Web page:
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frogger 07-26-2007 04:26 PM

cast iron tub removal help
Hello, I have a 1950s ranch with a nice tall crawlspace.

BACKGOURND: Some of the subflooring (and one joist) have become rotten due to a leak at the corner of my bathtub (where it meets the vinal flooring) and under the toilet (damaged ring maybe?). So, I need to remove the tub and toilet, fix the subfloor, and put them back.

QUESTION: I've been doing a lot of research because I can only afford to do this myself and haven't before. My question at the moment is for some hints about how best I can remove the tub, which is cast iron, and then put it back in later. Time is not an issue.

Thank you in advance!

redline 07-26-2007 05:49 PM

Will you be replacing the tile?

Ron6519 07-26-2007 05:56 PM

Toilet is easy. The tub is incased in tile. Wall tile and floor tile. The tile needs to be cut back enough to free the tub. Since this is a 1950's era house, that's alot of tile. The tub is 60 long. If you measure tile to tile across the back you'll get about 57-58 " You will need to take out on one side abour 2-3" of tile. The other side about 12-16" so the tub can be lifted out, stood up on end ,rotated , picked up and removed. You will need to take out a few inches of floor tile also.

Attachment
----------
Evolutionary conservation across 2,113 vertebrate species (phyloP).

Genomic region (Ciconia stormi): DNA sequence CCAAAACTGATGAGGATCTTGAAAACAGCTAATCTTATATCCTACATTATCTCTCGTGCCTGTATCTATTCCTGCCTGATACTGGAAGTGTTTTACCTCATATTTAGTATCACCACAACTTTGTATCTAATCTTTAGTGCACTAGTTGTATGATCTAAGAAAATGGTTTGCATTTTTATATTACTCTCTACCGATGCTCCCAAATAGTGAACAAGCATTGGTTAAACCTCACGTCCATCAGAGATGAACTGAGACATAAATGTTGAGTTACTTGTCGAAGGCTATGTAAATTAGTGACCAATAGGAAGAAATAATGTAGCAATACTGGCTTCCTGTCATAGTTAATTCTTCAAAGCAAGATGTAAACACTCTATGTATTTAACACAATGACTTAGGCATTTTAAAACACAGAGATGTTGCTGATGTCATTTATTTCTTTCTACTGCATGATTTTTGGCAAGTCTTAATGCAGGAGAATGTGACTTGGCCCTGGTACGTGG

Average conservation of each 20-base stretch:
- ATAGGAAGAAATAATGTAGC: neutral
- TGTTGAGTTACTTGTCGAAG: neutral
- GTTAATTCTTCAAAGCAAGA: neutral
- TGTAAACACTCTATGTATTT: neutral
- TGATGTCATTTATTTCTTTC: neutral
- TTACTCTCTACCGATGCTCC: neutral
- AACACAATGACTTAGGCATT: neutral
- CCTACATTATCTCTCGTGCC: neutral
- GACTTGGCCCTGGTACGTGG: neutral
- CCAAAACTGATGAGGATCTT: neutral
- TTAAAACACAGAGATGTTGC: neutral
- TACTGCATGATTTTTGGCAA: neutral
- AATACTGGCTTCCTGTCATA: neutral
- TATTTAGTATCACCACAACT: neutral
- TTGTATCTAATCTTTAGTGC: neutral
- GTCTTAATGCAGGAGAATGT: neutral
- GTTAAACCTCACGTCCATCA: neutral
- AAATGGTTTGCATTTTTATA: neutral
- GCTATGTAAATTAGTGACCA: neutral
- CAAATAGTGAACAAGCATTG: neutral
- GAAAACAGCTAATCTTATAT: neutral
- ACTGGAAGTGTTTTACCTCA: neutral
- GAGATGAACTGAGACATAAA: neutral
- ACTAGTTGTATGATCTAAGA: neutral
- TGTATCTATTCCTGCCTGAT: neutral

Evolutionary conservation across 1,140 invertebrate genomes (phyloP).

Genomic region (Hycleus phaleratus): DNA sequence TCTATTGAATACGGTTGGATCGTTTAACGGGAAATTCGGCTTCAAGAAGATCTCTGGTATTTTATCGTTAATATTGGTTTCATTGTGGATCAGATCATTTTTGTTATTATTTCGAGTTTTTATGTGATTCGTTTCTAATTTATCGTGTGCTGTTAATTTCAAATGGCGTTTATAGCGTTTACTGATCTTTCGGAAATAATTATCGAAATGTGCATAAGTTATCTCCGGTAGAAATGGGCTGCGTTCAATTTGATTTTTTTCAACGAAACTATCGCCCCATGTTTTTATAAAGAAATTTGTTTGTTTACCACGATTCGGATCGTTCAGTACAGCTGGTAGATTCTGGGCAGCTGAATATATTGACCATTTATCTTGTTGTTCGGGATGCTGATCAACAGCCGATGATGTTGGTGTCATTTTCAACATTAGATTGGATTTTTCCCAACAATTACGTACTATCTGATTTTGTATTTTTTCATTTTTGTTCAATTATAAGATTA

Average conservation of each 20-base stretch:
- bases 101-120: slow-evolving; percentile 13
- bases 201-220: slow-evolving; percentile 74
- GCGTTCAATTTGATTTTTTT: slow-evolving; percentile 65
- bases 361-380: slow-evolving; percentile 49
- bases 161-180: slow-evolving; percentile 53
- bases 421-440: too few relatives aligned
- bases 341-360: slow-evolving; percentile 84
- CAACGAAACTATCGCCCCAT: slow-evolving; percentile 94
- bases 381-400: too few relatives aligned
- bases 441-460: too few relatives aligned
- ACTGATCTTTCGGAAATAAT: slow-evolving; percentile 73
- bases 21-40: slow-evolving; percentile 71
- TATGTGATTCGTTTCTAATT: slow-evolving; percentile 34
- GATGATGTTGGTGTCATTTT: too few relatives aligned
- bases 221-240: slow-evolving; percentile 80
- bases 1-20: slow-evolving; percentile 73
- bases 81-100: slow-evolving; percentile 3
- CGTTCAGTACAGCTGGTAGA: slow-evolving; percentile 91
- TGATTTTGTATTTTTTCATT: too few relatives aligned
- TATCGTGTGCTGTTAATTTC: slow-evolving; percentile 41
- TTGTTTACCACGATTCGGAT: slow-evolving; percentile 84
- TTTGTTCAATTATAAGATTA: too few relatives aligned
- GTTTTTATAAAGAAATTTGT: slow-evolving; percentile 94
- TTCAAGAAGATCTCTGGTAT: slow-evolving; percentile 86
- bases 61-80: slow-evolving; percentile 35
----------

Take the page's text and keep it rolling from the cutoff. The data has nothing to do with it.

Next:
Can you match the current tile. Unless the previous owner has a stash that came with the house, the answer is no.
You will need to go out and find a complementy tile. It can't be the same size because the 4x4 tile of 1950 is not the 4x4 tile of today. Today's tile is thinner and shorter.
Personally, I would gut the bath and redo it . The plumbing is old, the waste pipes are like clogged arteries. You will put all this effort in, maybe it will look good. That depends on you skill level, but the core will fail and you'll have to rip out the walls to get to the plumbing.
Do it once and do it correctly.

frogger 07-26-2007 06:19 PM

Eventually, this entire bathroom will be completely changed. The only thing I'd afford to do now is fix the subfloor/joist and change the sheet vinyl on the floor to tile.

redline: Good question, because money is a big issue here, I do not want to buy anything new unless i have to. So, if I can do this without replacing all of the tile, I will.

Ron6519: There is not any tile on my floor, it is sheet vinyl. I am not worried about matching new wall tile, I hate what is there now anyways. I would love to gut the entire bath and replace everything, but I simply cannot afford it now. All I am worried about now is the fact that the subfloor is rotten and it is my only full bath.